Devoting her days to running Mumbai's only dedicated archive on women

  • HT Correspondent, Hindustan Times, Mumbai
  • Updated: Dec 22, 2014 18:57 IST

Dr CS Lakshmi is a quiet presence, both in the unique organisation she heads and in the hustle-and-bustle of Mumbai. Yet, if it were not for her determined and consistent efforts in the face of all odds, the city would not have had its first and only dedicated archive on women, their work and their lives.

Unassuming to a fault, Lakshmi, 70, re-directs curiosity about her to the archive that has become synonymous with her, the Sound and Picture Archives for Research on Women (SPARROW). Unfairly, she says.

“SPARROW has been possible because of the efforts put in by many people, including my team of 15 years.” In its 25 years of cliff-edge existence, SPARROW has done it all -- amassed an enviable multi-media collection of documentation on women, painstakingly compiled oral and visual histories of a range of women, brought out beautiful works that commercial publishers would not touch, organised workshops around simple and exotic themes on women in arts and culture for schools and colleges, has been the nursery for researchers from international universities, brought out e-books and in between all this moved addresses across Mumbai.

Lakshmi is a part of the triumvirate – the others being the late activist Dr Neera Desai and feminist scholar Dr Maithreyi Krishna Raj – which set up SPARROW as a logical extension of the many discussions they had on women’s studies. Vina Mazumdar, secretary of the first committee on the status of women in India had brought out the first report in the mid-70s.

Fierce debates on feminism, women’s place, writing and work led to the inevitable realisation: there was a serious lack of documentation about women, their lives and work. If writing was available, the contexts such as journals, personal diaries and news clippings to understand it better were non-existent.

The very act of archiving women’s lives and work, and recalling it to inform contemporary projects became a feminist intervention for Lakshmi. She declined to make the archives a part of the SNDT University. At various points in its existence, the archive functioned out of Lakshmi’s home in suburban Mumbai, a garage, rented flats and so on before settling down in Dahisar in 2008 in a space appropriately called “The Nest”.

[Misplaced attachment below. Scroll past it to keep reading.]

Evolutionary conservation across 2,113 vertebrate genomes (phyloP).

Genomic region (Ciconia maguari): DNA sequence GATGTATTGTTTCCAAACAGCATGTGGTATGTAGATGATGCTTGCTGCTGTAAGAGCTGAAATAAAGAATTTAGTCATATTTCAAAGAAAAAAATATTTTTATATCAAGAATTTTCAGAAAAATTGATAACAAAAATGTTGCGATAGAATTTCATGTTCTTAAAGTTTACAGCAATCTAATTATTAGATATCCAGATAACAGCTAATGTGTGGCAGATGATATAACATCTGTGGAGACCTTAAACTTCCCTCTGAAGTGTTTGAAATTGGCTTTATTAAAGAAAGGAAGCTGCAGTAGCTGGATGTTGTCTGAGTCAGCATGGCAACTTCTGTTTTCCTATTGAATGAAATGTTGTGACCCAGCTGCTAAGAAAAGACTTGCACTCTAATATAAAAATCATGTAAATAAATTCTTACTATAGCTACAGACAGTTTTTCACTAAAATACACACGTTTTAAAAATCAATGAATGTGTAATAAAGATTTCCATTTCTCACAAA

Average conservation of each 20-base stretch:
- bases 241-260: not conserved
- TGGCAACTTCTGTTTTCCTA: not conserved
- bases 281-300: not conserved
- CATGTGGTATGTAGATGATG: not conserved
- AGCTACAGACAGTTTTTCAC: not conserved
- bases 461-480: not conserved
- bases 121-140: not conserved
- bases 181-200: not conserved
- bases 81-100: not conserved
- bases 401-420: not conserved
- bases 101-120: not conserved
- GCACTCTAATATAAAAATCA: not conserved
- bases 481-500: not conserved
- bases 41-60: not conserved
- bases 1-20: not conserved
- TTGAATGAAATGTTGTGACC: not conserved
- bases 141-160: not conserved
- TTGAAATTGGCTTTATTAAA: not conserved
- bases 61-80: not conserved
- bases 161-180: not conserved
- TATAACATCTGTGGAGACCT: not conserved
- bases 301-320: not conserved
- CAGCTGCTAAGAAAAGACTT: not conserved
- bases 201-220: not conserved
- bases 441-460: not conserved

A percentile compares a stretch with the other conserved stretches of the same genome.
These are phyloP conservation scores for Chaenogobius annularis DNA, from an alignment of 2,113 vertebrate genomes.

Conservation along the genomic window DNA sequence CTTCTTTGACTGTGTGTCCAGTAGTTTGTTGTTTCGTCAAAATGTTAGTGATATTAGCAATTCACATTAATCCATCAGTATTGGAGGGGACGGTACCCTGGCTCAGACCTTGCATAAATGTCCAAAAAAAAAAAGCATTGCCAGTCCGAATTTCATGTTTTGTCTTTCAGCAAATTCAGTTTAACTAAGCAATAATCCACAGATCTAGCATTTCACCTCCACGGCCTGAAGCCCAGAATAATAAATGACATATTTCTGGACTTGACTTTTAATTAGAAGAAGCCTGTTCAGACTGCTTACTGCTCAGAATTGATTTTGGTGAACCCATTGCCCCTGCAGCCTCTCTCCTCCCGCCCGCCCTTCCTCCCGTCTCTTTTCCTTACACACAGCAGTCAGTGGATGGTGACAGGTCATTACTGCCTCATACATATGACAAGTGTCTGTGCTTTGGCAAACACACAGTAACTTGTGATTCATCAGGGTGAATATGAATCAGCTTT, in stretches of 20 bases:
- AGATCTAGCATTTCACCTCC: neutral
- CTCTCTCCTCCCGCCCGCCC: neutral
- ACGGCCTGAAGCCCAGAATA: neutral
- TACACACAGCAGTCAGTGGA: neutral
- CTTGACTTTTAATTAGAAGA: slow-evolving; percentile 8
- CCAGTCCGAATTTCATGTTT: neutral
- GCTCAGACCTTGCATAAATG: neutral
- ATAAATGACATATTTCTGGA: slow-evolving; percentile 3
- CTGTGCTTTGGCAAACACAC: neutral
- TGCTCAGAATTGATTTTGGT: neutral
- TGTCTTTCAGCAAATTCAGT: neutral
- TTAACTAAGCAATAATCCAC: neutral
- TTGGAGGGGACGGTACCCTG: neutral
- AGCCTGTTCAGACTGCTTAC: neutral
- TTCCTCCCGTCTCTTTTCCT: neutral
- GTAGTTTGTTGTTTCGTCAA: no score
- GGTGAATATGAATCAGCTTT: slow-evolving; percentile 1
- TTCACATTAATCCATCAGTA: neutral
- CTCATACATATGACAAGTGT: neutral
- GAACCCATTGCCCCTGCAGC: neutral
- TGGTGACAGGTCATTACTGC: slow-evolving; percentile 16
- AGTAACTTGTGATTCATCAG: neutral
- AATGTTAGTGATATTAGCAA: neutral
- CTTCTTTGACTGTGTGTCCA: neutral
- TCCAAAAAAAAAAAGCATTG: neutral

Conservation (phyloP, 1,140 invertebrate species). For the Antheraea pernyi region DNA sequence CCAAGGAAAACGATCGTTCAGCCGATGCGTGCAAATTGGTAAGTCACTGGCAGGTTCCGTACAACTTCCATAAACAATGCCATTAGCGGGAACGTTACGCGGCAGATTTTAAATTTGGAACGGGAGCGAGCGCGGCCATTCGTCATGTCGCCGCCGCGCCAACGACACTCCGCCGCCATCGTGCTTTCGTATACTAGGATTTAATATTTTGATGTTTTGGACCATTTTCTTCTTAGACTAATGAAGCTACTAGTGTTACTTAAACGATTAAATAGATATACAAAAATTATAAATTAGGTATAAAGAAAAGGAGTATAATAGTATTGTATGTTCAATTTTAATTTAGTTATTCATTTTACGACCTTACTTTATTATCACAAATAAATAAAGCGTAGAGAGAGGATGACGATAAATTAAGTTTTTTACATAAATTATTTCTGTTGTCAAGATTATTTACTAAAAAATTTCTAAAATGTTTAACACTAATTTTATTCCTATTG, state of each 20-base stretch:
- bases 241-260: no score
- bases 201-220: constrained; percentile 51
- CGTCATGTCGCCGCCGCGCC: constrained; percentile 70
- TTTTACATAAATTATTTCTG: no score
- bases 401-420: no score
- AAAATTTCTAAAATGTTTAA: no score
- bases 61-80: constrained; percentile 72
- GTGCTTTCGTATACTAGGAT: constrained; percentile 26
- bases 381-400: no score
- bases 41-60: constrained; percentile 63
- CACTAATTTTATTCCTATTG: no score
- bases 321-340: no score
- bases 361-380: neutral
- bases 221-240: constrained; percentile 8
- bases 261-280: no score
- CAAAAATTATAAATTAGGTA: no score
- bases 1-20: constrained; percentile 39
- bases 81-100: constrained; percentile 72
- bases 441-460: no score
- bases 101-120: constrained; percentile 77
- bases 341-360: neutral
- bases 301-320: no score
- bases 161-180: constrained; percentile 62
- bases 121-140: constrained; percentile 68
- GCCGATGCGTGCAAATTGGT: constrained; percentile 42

“We strongly believe that recording, reviewing, recollecting and reflecting on women’s history and life and communicating this knowledge in various ways is an important developmental activity. Positive change is possible only with knowledge and awareness of women’s lives, history and struggles for self-respect and human dignity,” Lakshmi explains.

Lakshmi is also Ambai, her nom de plume, the renowned Tamil writer whose characters are doughty women, and coming to terms with one’s body and use of space recurring themes.

She was the only Tamil writer to be included in the Picador Book of Modern Indian Literature. Her work has been widely translated into English. One part of her work enriches the other. And, when she takes SPARROW archival material to colleges during workshops, her distinctive and distilled understanding is passed on. Lakshmi is planning an exceptional museum in the city: A museum of women’s history and history of women.

It will offer a range of multi-media, multi-disciplinary and multi-cultural work – from stories of individual real-life heroines to the work of women scientists and traditional healers; the lives of women on the margins of society such as Dalit women; women in cinema, theatre and music, women on film posters and in songs and literature through decades. Funding this is among her major concerns.

Archiving and documentation is not glamorous work or work with outcomes. The value of an archive is best understood in a United Nations Universal Declaration on Archives in 2010 which stated that among other things, archives “play key role in administrative transparency, and democratic accountability, as well as the preservation of collective social memory”.

And, yes, an archive is still a relevant aspect of our online and immediate knowledge experience. “A physical archive is important to touch books, to see a handwritten document and to read a book with patience,” she says, scoffing at some young people who seek knowledge on demand in minutes. “SPARROW has been a journey, a struggle, a joy,” says Lakshmi.

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